Meyer was initially charged with child endangerment, but the count was dropped, and in 2017 pleaded guilty to a theft charge with two years deferred adjudication, according to KSAT.

"It’s been a nightmare for my kids and I because I’ve been portrayed in the media as having had a mountain lion in the house, tigers in the house, foxes, skunks all loose together, which has never happened,” Meyer told reporters after entering her plea. "It’s just been a nightmare trying to prove my innocence.”

Meyer speaks after reaching a plea in 2017 stemming from charges after investigators discovered roaming animals in her house alongside her minor homeschooled children

She was booted out of the Houston rental property in question, with the landlord telling the Houston Chronicle she’d destroyed the place almost instantly – much like she’d treated AP’s home years before.

“I don’t know how someone can put that much damage in three weeks,” the Houston landlord said.

And while Meyer protested her “innocence,” there are a string of other online victims who would beg to differ. After her plea in 2017, it appears she got right up to her old tricks again.

One social media user, Randall Spring, posted online about buying a monkey from Meyer for $6,500 – only for it to die two hours into the drive home, with Meyer advising him to throw the poor animal’s body in a dumpster.

Another, using the name Adrian Rodriguez1212, posted on complaintsboard.com that he’d purchased a wolf from Meyer in June 2020.

He wrote: “4 days later, the pup died. It took me hiring a private investigator to get to this page.”

Two months after that, another user posted on the same complaints forum that she and her boyfriend had flown to Houston to purchase a bengal cat from Meyer, whose Instagram page she’d found “through a celebrity hairstylists page she sold two monkeys to.”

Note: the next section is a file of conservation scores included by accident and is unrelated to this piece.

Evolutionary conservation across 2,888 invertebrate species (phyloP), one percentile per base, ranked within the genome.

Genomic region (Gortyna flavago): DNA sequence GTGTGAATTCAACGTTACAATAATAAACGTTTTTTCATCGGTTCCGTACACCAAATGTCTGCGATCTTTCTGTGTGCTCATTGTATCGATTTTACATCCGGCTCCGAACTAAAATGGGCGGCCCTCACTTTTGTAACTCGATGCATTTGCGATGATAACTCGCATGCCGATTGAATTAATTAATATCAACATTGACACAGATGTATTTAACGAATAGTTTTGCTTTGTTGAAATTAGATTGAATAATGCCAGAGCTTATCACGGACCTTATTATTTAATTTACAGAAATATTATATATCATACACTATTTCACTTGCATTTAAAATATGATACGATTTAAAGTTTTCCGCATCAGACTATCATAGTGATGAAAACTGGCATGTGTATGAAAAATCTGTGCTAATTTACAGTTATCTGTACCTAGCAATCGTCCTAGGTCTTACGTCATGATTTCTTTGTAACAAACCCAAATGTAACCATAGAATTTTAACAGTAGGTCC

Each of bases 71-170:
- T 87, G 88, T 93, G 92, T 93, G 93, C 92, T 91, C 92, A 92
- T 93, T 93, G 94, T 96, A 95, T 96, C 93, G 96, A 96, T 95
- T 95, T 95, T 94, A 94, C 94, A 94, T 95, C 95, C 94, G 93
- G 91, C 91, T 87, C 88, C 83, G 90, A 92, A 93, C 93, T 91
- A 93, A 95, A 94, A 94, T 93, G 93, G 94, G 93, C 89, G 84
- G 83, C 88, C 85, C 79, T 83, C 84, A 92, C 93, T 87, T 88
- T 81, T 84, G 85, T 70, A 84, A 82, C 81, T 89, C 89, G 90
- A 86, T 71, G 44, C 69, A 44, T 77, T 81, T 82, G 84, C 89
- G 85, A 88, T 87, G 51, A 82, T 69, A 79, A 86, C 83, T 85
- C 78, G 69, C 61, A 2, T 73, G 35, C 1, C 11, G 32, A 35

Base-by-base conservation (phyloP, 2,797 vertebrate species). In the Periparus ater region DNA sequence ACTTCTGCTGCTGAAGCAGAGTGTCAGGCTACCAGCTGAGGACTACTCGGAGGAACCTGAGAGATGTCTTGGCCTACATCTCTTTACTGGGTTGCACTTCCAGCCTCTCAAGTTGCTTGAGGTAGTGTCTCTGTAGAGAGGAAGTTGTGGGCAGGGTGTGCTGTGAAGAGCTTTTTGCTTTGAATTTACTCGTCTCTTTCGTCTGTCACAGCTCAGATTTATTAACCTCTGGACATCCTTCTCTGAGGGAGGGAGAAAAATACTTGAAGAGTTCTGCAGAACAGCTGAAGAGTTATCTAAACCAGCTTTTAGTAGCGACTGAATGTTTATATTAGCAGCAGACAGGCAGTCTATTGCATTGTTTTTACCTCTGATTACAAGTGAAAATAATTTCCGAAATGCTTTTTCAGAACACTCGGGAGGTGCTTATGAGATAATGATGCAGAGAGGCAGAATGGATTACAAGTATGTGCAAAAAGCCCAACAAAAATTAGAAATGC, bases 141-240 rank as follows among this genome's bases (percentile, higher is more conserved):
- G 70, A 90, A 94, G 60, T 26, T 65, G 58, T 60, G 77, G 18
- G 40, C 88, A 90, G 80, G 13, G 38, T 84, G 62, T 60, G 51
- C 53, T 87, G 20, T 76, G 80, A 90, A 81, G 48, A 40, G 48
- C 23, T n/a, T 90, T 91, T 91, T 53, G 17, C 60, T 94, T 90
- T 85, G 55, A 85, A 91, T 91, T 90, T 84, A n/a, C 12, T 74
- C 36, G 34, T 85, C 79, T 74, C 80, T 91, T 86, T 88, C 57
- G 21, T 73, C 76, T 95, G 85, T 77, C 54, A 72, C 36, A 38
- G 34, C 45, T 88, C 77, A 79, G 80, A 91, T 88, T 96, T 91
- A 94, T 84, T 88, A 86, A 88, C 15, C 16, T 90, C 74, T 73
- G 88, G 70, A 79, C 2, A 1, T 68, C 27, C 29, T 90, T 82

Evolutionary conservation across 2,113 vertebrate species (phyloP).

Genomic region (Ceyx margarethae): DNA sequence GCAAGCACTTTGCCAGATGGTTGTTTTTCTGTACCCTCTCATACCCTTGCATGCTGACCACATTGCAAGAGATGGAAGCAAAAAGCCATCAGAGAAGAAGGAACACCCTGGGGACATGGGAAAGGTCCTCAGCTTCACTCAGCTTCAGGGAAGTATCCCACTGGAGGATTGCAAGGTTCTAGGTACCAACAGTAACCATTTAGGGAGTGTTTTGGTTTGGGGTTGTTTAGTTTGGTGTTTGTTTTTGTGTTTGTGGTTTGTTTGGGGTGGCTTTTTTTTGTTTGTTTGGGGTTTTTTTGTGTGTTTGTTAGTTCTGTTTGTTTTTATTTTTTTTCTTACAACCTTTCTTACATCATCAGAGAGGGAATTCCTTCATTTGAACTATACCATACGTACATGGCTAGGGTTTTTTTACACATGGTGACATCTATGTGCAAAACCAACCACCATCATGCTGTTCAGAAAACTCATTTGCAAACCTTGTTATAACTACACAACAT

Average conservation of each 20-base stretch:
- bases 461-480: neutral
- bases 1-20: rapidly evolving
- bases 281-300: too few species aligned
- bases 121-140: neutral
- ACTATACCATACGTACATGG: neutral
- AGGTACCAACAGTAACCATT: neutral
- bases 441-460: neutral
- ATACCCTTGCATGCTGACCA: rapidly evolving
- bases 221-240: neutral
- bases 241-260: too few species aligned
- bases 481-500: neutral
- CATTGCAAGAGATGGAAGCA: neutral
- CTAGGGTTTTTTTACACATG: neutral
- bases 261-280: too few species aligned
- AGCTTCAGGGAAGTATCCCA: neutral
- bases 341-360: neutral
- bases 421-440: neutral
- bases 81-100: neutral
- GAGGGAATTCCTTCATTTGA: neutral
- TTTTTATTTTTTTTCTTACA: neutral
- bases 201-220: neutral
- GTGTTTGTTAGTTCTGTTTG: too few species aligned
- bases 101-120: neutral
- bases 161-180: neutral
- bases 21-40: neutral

When Meyer arrived, “the cat was in a blacked out bag and she wasn’t letting me hold or touch him,” the user, going by the name Mina Blair, wrote. She handed over $6,500 in cash to Meyer, who then left.

Meyer, right, has used various online profiles and aliases across different states while conducting her dealings (Instagram/mimiseroticworld)

“The cat started growling and not sounding like a cat at all,” the user wrote. “He was so violent inside the bag, I told my boyfriend just set him down in the room and let him relax.

“After about 30 minutes, I told my boyfriend he cant be in there all night he needs to bond with us. Open up a can of the chicken she gave us she said he eats, and unzip the blacked out carrier and let him come out on his own.

“Ten minutes later he was out and about and being very weird. He looked/walked like a wild animal and not the way she described in person at all. So, being curious as to what we have on our hands, my boyfriend who’s owned exotic pets since childhood did some research.

“While he googled, I went digging through her Instagram for the first time that day. She posted the animal stating it was from a zoo and a geoffrey leopard. We had a full grown leopard in our hotel room.”

The user said the leopard attacked her so she hid in the bathroom; it took up to an hour for her boyfriend to wrangle the cat back into the bag as he sustained “a lot of bites and scratches.”

Meyer took the animal back but said she’d already spent the money, according to poster Blair, promising to provide a substitute animal – then blocked her.